39. Get money from recycling

Save money on your purchases and recycle them to get some cash back.

40. Don’t save your credit card info on websites

Saving your credit card info on websites can seem like a great convenience. But it can be a trap and a slippery slope to spending more. Entering in your credit card number manually every time you want to buy something can create a delay and make you think twice about spending.

41. Block tempting websites

There may be some tempting websites that entice you to spend more. You can block those websites when you’re online so you can’t access them. How? Try the Block Site website blocker for Chrome to get started.

42. Sign up for rewards programs

Do you shop at a specific place all the time? Or use a particular product or service? See if there is a loyalty or rewards program. You may be able to score free items or earn points by signing up.

43. Limit your laundry

We’re not encouraging you to wear dirty clothes, but really ask yourself how often you need to wash your clothes. Limiting laundry can save you money and may help keep your clothes in better shape, too.

44. Read instructions on special garments

Before you do laundry, read the care instructions on any special garments. You don’t want to ruin a cashmere sweater or wash something that should be dry clean only. Keeping your clothes in good shape will save you money as you won’t have to shop as frequently for new threads.

45. Shop at the dollar store

Nearly everywhere has some sort of dollar store. Check out the dollar store in your area and see if you can find deals on items you buy anyway.

46. Cut down on vices

We all have our vices. Whether you drink or smoke, eat too much sugar or drink too much soda, cut down on your vices. Vices can be expensive and bad for your health! You don’t have to give things up completely, but make an effort to cut down so you can curb your costs.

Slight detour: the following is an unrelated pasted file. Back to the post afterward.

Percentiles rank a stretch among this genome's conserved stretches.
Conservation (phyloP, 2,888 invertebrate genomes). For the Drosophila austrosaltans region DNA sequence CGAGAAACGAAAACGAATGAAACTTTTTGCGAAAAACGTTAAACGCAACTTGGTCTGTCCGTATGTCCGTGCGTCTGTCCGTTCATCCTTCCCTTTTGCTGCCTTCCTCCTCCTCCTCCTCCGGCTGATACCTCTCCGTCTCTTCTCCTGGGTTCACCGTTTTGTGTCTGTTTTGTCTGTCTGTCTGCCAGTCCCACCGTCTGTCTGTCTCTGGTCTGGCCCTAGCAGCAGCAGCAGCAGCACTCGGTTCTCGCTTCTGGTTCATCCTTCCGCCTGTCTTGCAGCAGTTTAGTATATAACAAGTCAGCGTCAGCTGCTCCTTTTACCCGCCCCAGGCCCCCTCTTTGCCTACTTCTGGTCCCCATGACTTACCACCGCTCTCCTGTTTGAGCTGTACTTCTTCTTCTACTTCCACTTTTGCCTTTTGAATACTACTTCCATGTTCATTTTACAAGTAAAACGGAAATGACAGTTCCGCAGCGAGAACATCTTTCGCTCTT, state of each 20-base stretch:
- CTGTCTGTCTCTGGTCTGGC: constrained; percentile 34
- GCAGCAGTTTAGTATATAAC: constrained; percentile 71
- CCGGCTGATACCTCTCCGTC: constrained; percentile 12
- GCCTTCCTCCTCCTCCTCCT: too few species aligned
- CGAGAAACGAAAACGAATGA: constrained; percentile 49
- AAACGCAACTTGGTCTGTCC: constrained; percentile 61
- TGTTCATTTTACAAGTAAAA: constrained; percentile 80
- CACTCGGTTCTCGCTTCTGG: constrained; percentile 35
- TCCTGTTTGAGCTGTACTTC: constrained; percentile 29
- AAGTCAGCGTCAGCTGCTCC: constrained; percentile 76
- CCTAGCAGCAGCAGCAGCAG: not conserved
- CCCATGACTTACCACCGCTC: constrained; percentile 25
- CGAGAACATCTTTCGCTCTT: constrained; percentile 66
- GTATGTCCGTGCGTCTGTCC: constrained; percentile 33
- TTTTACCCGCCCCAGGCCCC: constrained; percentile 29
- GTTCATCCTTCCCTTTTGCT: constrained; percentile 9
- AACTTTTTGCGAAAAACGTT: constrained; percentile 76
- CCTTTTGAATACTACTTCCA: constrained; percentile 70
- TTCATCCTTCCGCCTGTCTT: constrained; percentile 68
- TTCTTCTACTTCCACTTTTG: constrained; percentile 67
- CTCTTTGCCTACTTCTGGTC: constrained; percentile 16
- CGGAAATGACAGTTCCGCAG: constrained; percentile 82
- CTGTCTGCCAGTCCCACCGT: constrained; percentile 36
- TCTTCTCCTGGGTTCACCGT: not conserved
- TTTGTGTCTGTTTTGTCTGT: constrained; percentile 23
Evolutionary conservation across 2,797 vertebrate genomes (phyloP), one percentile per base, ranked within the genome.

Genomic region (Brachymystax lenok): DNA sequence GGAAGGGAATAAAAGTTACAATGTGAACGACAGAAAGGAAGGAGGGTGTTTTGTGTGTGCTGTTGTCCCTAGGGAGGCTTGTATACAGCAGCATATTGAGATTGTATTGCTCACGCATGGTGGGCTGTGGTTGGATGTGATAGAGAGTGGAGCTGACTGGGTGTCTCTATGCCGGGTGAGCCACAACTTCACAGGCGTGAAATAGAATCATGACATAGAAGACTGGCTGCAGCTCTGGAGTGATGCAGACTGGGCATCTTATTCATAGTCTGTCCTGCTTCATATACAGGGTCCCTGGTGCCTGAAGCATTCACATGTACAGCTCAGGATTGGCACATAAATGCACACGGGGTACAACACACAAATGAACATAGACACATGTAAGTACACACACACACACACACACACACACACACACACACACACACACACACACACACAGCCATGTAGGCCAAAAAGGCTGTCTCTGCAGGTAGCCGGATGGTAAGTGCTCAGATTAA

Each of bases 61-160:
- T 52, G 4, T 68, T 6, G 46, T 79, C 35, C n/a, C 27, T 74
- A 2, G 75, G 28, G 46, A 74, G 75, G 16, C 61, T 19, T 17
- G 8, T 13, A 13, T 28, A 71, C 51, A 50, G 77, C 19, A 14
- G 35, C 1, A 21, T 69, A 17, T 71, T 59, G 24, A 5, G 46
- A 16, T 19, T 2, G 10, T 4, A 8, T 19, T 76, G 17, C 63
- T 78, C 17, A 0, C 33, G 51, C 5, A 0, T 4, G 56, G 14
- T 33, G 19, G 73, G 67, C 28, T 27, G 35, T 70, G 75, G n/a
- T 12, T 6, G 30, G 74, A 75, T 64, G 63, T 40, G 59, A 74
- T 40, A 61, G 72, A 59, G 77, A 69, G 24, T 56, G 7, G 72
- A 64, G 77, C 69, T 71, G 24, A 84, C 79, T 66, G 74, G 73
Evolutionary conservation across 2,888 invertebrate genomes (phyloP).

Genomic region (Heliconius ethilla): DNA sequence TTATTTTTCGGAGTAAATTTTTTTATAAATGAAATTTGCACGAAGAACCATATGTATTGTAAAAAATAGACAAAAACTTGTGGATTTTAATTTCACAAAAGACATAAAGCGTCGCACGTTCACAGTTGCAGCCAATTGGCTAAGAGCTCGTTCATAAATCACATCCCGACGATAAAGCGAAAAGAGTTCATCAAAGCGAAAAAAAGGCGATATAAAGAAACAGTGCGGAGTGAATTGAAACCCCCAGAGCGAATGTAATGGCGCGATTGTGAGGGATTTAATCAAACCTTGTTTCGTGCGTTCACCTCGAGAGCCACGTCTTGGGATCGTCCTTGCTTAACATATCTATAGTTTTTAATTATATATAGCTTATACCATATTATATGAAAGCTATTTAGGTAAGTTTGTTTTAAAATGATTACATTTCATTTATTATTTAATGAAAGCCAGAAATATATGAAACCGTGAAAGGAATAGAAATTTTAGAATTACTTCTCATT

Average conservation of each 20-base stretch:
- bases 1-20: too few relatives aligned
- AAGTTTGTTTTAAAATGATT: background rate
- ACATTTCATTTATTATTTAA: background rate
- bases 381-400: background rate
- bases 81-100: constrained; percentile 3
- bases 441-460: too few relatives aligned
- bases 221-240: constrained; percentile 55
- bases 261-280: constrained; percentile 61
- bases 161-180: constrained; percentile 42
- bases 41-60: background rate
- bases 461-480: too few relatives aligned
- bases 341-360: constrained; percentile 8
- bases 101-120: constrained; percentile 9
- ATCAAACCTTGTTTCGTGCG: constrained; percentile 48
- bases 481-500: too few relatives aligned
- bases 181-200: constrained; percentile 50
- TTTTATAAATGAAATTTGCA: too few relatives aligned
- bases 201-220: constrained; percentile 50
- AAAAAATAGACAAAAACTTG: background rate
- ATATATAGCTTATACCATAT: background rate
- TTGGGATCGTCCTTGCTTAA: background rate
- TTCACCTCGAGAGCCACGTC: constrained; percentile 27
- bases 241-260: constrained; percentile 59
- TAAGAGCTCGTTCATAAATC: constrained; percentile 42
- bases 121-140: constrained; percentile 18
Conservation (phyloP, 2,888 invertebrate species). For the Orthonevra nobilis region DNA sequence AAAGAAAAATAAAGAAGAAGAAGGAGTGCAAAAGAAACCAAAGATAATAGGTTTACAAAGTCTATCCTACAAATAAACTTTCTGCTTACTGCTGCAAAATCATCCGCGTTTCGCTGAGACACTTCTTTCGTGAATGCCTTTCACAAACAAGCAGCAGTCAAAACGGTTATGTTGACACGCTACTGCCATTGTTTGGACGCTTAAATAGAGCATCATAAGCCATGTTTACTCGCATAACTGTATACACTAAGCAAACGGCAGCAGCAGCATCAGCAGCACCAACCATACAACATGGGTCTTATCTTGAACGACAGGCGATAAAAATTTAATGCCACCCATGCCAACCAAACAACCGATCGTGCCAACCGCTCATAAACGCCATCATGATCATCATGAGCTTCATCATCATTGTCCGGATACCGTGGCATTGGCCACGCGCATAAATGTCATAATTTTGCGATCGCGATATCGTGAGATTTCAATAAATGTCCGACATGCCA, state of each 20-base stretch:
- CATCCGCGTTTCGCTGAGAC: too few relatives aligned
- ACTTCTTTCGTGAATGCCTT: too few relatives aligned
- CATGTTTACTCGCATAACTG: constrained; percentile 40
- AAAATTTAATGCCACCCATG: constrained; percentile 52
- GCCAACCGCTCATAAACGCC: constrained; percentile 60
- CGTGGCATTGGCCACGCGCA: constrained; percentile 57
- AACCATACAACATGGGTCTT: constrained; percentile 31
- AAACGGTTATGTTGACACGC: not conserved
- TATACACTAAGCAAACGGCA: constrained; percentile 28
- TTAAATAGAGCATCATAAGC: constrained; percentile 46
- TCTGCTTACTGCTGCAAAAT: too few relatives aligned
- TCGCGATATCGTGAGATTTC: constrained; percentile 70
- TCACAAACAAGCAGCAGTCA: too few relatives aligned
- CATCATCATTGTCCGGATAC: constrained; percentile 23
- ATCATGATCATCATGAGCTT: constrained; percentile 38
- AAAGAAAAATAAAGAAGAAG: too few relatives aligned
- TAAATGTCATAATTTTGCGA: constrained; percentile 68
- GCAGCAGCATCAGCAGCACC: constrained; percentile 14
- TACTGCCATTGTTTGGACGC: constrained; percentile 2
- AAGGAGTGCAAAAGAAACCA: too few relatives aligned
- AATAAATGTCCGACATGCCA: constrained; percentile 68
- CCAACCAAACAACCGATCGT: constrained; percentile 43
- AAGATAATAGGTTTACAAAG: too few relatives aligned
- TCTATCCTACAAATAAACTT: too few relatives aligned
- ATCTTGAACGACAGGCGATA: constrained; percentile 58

47. Do a clothing swap

Organize a clothing swap in your neighborhood. Each person brings clothes they no longer want and you can swap with other people. It’s a great way to reuse clothes and get something fresh, without spending money buying clothes.

48. Do a toy exchange

If you’re friends with other families with kids, arrange a toy exchange. There may be a toy that your child no longer uses but would be a good fit for a family nearby. Or perhaps your kids can gain new toys without you having to go out and buy them.

49. Get alerts for price-drops

Want to know when the right time to buy is? Use Price Tracker and Price Drop extension by Chrome to notify you when there’s been a price drop on a product you have your eye on.

50. Unsubscribe from sales emails

If you’re like most people, you’re getting sales emails every day. Unsubscribe from sales emails to get rid of temptation. Sometimes sales can encourage you to spend, even though you had no plans on buying anything.

How to Save Money on Your Car

51. Use GasBuddy

To save money on gas, use GasBuddy.com to see which gas stations have the most affordable prices near you.

52. Walk

If possible, save money on gas altogether by walking! Walking instead of driving is also good for your health.

53. Take public transportation

Consider taking public transportation if your destination is not in walking distance. Public transportation in your area may be more cost-effective than driving. It can help you save money on gas, parking and tolls.

54. Get your oil changed

To avoid any major mishaps with your car, it’s important to keep it in good shape. Get your oil changed on a regular basis so you can save money by avoiding much more costly mechanical issues.

55. Put air in your tires

Having the right amount of air in your tires can help your car be more gas efficient. Be sure to check the air pressure and fill up your tires as needed.

56. Clean out your car

Does your car feel like a closet and trash can in one? If so, it’s time to clean it out. First off, extra weight in your car can make your gas usage inefficient. On top of that, having a lot of items in your car can be a signal for thieves to roam through your stuff. I once left a nice-looking bag in my car and the next morning my window was bashed in and the bag was gone. I had to pay to get the window repaired.

57. Look for free parking

Parking fees can really add up. Before you head to your destination, do some research and look for free parking spots. You may be able to find free parking spots using the parking app SpotAngels.

58. Carpool

Reduce your transportation costs by carpooling. You can do this with co-workers, friends or even take a Lyft Line or Uber Pool when using a ride-sharing service.

How to Save Money on Your House or Apartment

59. Negotiate your rent